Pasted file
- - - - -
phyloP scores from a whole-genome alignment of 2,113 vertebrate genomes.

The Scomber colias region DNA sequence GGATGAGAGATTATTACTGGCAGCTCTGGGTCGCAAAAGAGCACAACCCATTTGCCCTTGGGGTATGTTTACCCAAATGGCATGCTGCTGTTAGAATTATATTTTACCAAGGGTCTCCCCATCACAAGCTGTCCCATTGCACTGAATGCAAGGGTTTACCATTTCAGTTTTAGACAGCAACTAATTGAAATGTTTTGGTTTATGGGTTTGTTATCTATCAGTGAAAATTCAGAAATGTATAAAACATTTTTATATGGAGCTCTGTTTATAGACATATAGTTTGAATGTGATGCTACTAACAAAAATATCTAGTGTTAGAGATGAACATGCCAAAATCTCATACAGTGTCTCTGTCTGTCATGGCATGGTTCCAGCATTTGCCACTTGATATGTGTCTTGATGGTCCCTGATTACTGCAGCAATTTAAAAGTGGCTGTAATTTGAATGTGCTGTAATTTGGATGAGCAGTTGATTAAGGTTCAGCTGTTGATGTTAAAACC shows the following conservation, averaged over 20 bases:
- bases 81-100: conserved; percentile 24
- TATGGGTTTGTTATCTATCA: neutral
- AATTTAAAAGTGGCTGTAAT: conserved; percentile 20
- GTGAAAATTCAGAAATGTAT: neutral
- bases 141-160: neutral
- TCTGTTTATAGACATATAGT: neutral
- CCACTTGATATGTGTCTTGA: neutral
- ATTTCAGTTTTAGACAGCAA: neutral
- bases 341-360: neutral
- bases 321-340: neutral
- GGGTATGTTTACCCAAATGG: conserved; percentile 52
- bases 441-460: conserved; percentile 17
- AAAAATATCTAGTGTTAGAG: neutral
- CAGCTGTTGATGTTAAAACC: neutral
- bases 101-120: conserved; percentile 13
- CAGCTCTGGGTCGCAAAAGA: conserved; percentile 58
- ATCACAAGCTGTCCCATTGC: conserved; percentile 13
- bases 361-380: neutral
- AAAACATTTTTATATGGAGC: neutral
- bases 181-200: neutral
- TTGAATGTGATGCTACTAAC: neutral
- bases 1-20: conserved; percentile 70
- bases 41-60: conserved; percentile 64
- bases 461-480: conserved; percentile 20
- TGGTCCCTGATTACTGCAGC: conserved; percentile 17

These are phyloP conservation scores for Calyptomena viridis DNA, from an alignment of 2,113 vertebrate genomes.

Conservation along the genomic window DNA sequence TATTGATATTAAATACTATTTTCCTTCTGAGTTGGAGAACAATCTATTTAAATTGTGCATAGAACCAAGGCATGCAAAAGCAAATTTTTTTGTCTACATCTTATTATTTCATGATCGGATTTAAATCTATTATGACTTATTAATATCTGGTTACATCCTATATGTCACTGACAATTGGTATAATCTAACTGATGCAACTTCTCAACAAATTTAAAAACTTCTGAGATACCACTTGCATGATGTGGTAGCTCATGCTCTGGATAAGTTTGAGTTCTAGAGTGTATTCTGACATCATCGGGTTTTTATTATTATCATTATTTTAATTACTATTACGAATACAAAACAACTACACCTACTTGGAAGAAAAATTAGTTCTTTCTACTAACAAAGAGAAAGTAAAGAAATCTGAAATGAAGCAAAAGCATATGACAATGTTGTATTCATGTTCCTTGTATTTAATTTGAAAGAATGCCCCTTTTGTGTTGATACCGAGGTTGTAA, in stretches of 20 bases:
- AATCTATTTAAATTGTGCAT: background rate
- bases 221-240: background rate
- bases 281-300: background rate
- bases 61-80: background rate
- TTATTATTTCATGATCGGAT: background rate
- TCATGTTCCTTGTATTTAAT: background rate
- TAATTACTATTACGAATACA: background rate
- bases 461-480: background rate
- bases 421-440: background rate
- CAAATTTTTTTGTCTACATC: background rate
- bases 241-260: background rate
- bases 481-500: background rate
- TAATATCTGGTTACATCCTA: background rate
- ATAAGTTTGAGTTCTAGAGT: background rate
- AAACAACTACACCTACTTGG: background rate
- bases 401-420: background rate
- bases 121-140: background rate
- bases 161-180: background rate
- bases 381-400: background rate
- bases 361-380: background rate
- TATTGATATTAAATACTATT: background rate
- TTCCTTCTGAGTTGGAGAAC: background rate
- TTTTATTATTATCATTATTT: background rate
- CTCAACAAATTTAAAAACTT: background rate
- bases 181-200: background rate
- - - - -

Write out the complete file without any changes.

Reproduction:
phyloP scores from a whole-genome alignment of 2,113 vertebrate genomes.

The Scomber colias region DNA sequence GGATGAGAGATTATTACTGGCAGCTCTGGGTCGCAAAAGAGCACAACCCATTTGCCCTTGGGGTATGTTTACCCAAATGGCATGCTGCTGTTAGAATTATATTTTACCAAGGGTCTCCCCATCACAAGCTGTCCCATTGCACTGAATGCAAGGGTTTACCATTTCAGTTTTAGACAGCAACTAATTGAAATGTTTTGGTTTATGGGTTTGTTATCTATCAGTGAAAATTCAGAAATGTATAAAACATTTTTATATGGAGCTCTGTTTATAGACATATAGTTTGAATGTGATGCTACTAACAAAAATATCTAGTGTTAGAGATGAACATGCCAAAATCTCATACAGTGTCTCTGTCTGTCATGGCATGGTTCCAGCATTTGCCACTTGATATGTGTCTTGATGGTCCCTGATTACTGCAGCAATTTAAAAGTGGCTGTAATTTGAATGTGCTGTAATTTGGATGAGCAGTTGATTAAGGTTCAGCTGTTGATGTTAAAACC shows the following conservation, averaged over 20 bases:
- bases 81-100: conserved; percentile 24
- TATGGGTTTGTTATCTATCA: neutral
- AATTTAAAAGTGGCTGTAAT: conserved; percentile 20
- GTGAAAATTCAGAAATGTAT: neutral
- bases 141-160: neutral
- TCTGTTTATAGACATATAGT: neutral
- CCACTTGATATGTGTCTTGA: neutral
- ATTTCAGTTTTAGACAGCAA: neutral
- bases 341-360: neutral
- bases 321-340: neutral
- GGGTATGTTTACCCAAATGG: conserved; percentile 52
- bases 441-460: conserved; percentile 17
- AAAAATATCTAGTGTTAGAG: neutral
- CAGCTGTTGATGTTAAAACC: neutral
- bases 101-120: conserved; percentile 13
- CAGCTCTGGGTCGCAAAAGA: conserved; percentile 58
- ATCACAAGCTGTCCCATTGC: conserved; percentile 13
- bases 361-380: neutral
- AAAACATTTTTATATGGAGC: neutral
- bases 181-200: neutral
- TTGAATGTGATGCTACTAAC: neutral
- bases 1-20: conserved; percentile 70
- bases 41-60: conserved; percentile 64
- bases 461-480: conserved; percentile 20
- TGGTCCCTGATTACTGCAGC: conserved; percentile 17

These are phyloP conservation scores for Calyptomena viridis DNA, from an alignment of 2,113 vertebrate genomes.

Conservation along the genomic window DNA sequence TATTGATATTAAATACTATTTTCCTTCTGAGTTGGAGAACAATCTATTTAAATTGTGCATAGAACCAAGGCATGCAAAAGCAAATTTTTTTGTCTACATCTTATTATTTCATGATCGGATTTAAATCTATTATGACTTATTAATATCTGGTTACATCCTATATGTCACTGACAATTGGTATAATCTAACTGATGCAACTTCTCAACAAATTTAAAAACTTCTGAGATACCACTTGCATGATGTGGTAGCTCATGCTCTGGATAAGTTTGAGTTCTAGAGTGTATTCTGACATCATCGGGTTTTTATTATTATCATTATTTTAATTACTATTACGAATACAAAACAACTACACCTACTTGGAAGAAAAATTAGTTCTTTCTACTAACAAAGAGAAAGTAAAGAAATCTGAAATGAAGCAAAAGCATATGACAATGTTGTATTCATGTTCCTTGTATTTAATTTGAAAGAATGCCCCTTTTGTGTTGATACCGAGGTTGTAA, in stretches of 20 bases:
- AATCTATTTAAATTGTGCAT: background rate
- bases 221-240: background rate
- bases 281-300: background rate
- bases 61-80: background rate
- TTATTATTTCATGATCGGAT: background rate
- TCATGTTCCTTGTATTTAAT: background rate
- TAATTACTATTACGAATACA: background rate
- bases 461-480: background rate
- bases 421-440: background rate
- CAAATTTTTTTGTCTACATC: background rate
- bases 241-260: background rate
- bases 481-500: background rate
- TAATATCTGGTTACATCCTA: background rate
- ATAAGTTTGAGTTCTAGAGT: background rate
- AAACAACTACACCTACTTGG: background rate
- bases 401-420: background rate
- bases 121-140: background rate
- bases 161-180: background rate
- bases 381-400: background rate
- bases 361-380: background rate
- TATTGATATTAAATACTATT: background rate
- TTCCTTCTGAGTTGGAGAAC: background rate
- TTTTATTATTATCATTATTT: background rate
- CTCAACAAATTTAAAAACTT: background rate
- bases 181-200: background rate